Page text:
A few days ago American tennis star Serena Williams opened up regarding her now infamous U.S. Open Final Loss to Naomi Osaka on 9 September 2018. In a forthcoming interview, Serena Williams reasserted her belief that sexism played a role in the penalties she was assessed during her loss, saying “If you’re female, you should be able to do even half of what a guy can do”. While the equality of male and female athletes should certainly be something we all strive for, it seems that (as with so much in current U.S. society) the point was missed.

 

Most American commentary on the debacle was conspicuously one-sided, as commentators looked to either blame the rules, the umpires, or—of course—sexism in a bid to deflect blame. Even the few articles which acknowledged the blame that lay with Ms. Williams’ actions seemed to do so half-heartedly, with Jerry Bembry of The Undefeated opining that, “like solid officials have done in every sport when confronted by great athletes expressing themselves in the heat of the moment, [Spanish Referee Carlos] Ramos should have looked away and ignored her continued complaints”. Make no mistake, Mr. Bembry should be commended for at least acknowledging that some of the blame lay with the athlete’s behavior, but essentially telling a referee to not do their job—by ignoring unsporting behavior—is hardly something that would alleviate an existing double standard (if indeed there is one); quite the contrary, such actions would only encourage double standards to continue!

 

And indeed this is why Serena Williams’ outburst says something about the current state of American society which goes far beyond the tennis court and sports, or even ideas of “sexism” or “racism”. Rather, Ms. Williams’ behavior—as one non-American commentator in the Australian press, Greg Baum explained—was one which caused everyone to lose:

 

In her outbursts, she invoked sexism and, implicitly, racism, and so managed to set back both those momentous causes. Williams came from a long way back in life, but she is now just about the most privileged black woman in the US, the most indulged, too. It makes it hard to buy the interpretation that this was some sort of stance against oppression. And it obscures the mighty, desperate and real battles that are being fought around the world in the name of both.

 

Mr. Baum’s comments are far more useful than those emanating from the U.S. media, which goes to show that there is a very real problem in American society which is being actively ignored by the news media. In fact, one look at the fifteen minute highlights of Ms. William’s interactions with umpire Carlos Ramos shows just how ugly things got. The American fans, instead of calming Ms. Williams down, decided to—in effect—egg her on by cheering for her whilst she berated the umpire. The crowd’s behavior goes beyond just the boorish and banal form of nationalism which American sports fans can sometimes be guilty of, rather it was done with the sense that she was doing something “right” . . . which completely overshadowed the well-deserved victory of her Japanese/Haitian opponent, Ms. Osaka.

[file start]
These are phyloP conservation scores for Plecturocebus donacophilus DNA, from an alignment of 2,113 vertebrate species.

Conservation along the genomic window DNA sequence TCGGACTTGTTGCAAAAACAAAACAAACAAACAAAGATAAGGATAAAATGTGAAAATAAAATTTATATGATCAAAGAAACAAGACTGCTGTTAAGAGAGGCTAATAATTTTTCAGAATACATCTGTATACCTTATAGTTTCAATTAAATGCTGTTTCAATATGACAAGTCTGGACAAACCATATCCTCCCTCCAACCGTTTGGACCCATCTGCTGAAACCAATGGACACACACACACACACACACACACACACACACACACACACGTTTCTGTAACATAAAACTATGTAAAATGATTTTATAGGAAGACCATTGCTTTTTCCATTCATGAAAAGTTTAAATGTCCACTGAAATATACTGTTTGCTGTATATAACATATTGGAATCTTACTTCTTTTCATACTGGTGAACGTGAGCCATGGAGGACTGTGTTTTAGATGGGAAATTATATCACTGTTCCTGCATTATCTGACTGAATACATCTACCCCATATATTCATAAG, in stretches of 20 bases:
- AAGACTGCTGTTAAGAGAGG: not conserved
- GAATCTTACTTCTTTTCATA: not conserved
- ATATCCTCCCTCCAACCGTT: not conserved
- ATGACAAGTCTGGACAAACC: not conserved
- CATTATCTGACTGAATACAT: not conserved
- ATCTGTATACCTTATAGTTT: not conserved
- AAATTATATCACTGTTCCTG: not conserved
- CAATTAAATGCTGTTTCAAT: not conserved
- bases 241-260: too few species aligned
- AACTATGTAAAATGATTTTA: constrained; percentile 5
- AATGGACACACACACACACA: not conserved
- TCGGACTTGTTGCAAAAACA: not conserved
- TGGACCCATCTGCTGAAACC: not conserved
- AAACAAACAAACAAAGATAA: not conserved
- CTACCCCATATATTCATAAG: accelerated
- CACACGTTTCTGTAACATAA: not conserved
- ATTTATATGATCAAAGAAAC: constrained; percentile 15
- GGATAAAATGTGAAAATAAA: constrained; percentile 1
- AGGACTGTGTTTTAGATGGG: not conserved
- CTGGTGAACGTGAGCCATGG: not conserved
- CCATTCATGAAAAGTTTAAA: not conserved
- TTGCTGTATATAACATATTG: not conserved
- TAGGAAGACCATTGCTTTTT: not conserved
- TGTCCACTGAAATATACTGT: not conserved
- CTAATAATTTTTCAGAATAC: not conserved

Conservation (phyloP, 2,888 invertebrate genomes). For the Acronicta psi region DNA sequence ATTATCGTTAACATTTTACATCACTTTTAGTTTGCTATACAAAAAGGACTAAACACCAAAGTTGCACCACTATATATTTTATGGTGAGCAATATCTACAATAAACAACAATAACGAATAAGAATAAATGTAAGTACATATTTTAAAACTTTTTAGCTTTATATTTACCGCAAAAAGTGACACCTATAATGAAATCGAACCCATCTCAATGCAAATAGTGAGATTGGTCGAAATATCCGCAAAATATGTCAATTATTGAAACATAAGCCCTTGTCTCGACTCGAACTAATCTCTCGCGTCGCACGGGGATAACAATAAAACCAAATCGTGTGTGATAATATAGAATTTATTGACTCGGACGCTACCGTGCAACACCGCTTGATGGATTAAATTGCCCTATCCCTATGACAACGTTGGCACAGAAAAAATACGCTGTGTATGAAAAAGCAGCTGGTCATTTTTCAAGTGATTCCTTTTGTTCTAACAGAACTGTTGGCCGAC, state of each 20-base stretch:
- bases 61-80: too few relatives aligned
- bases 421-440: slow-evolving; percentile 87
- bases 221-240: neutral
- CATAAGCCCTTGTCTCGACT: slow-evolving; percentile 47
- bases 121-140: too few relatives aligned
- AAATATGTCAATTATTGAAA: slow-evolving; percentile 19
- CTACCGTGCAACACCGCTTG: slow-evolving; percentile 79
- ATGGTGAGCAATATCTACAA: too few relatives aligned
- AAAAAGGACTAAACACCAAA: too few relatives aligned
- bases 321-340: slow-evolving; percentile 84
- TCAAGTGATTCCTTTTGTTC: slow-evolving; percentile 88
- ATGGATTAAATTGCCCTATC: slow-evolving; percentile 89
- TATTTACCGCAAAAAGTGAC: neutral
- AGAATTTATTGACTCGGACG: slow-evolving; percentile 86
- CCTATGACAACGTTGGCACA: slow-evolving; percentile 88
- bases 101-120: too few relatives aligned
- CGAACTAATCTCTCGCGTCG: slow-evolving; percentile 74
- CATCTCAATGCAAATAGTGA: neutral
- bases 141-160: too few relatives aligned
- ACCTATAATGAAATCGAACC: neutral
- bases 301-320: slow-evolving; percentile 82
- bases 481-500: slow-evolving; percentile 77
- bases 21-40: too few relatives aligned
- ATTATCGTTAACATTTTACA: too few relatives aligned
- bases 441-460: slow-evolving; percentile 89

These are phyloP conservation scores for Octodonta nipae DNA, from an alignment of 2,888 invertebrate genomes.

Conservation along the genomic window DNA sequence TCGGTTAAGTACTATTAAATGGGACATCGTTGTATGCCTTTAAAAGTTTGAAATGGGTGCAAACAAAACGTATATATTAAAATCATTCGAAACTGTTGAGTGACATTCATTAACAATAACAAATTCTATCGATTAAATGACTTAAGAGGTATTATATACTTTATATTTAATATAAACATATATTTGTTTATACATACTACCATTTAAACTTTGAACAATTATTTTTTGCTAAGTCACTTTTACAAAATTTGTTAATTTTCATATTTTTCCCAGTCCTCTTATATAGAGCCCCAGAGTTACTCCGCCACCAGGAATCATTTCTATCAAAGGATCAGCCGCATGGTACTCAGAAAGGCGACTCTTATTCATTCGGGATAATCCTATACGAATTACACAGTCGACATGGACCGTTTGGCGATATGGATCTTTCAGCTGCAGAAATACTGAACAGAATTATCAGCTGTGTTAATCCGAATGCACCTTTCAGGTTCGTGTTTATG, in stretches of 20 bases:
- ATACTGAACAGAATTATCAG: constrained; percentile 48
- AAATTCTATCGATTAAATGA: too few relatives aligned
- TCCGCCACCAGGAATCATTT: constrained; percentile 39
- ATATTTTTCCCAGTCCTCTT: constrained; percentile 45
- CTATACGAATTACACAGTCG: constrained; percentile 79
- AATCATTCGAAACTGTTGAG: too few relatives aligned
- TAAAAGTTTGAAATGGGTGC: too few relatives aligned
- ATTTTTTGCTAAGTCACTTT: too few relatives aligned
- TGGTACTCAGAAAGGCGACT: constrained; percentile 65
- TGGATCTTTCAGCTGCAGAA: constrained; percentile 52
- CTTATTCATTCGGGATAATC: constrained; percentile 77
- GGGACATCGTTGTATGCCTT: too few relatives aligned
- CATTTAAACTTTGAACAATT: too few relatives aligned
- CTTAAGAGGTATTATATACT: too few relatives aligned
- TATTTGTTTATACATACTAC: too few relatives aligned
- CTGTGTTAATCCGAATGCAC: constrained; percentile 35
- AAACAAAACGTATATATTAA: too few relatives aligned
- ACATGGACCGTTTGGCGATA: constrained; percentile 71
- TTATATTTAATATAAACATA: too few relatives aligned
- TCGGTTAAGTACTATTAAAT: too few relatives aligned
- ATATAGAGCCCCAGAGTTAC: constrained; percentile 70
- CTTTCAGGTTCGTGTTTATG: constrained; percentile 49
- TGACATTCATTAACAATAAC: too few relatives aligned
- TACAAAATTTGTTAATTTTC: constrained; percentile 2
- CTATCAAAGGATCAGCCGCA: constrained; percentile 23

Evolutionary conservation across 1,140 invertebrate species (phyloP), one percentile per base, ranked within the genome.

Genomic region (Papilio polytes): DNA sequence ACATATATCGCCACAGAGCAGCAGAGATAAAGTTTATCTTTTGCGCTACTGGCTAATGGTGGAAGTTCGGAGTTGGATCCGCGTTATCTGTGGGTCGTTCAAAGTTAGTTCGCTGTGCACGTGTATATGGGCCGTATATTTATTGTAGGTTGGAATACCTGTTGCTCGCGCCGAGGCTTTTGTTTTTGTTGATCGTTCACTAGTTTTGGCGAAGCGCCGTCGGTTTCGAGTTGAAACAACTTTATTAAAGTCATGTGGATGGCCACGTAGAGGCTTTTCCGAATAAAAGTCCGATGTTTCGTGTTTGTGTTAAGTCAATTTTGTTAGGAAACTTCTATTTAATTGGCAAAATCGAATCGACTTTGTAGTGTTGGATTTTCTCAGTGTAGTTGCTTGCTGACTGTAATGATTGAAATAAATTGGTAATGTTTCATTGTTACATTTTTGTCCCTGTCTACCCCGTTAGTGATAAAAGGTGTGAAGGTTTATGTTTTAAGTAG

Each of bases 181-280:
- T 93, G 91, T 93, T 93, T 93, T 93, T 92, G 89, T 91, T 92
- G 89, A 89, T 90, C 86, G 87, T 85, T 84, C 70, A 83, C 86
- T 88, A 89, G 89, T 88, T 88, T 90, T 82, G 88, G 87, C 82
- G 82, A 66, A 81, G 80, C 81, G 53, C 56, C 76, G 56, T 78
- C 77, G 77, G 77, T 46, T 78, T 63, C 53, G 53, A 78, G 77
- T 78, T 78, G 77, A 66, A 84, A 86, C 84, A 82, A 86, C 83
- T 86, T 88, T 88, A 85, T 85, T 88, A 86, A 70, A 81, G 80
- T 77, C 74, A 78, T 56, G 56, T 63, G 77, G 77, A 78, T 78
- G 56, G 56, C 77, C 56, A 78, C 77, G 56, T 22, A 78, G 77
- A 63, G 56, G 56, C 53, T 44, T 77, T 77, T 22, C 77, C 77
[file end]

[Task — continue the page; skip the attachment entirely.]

It seems that American society has allowed improper behavior—like the poor sportsmanship of Ms. Williams in this instance—to be excused by invoking the rhetoric of “social justice” (indeed, cartoon criticism of this incident was roundly criticized as “racist”, again missing the point of what social criticism is all about). What American sports media fail to see is that this trend does not look good in the eyes of the rest of the world, nor does it serve to further any of the causes which it purports to further! Indeed, as Mr. Baum points out, the fight for racial and gender equality is a very real and very righteous cause. But by excusing immature behavior in front of the world by invoking these same causes, it only serves to demean and obscure those messages. Just like encouraging referees to “look the other way” does nothing to ensure fair refereeing, invoking “sexism” and “racism” to defend poor sportsmanship only serves to belittle the fight for equality which these causes are engaged in.

 

American news media would do better to encourage and congratulate Naomi Osaka for a well-deserved victory in what is the biggest moment of her career to date, rather than try to find excuses for Ms. Williams disrespectful behavior. After all, sport is above all a human endeavor which celebrates the accomplishments of athletes, regardless of their background; poor sportsmanship goes against those humanist values of mutual respect. Sport is certainly a political field, but we must do our best to not allow sport to be completely consumed by politics. By focusing solely on intersectional identities like “race” and “sex”, we obscure the “human” and—through the obsession with categorization and political correctness—risk losing our own humanity as well.

 

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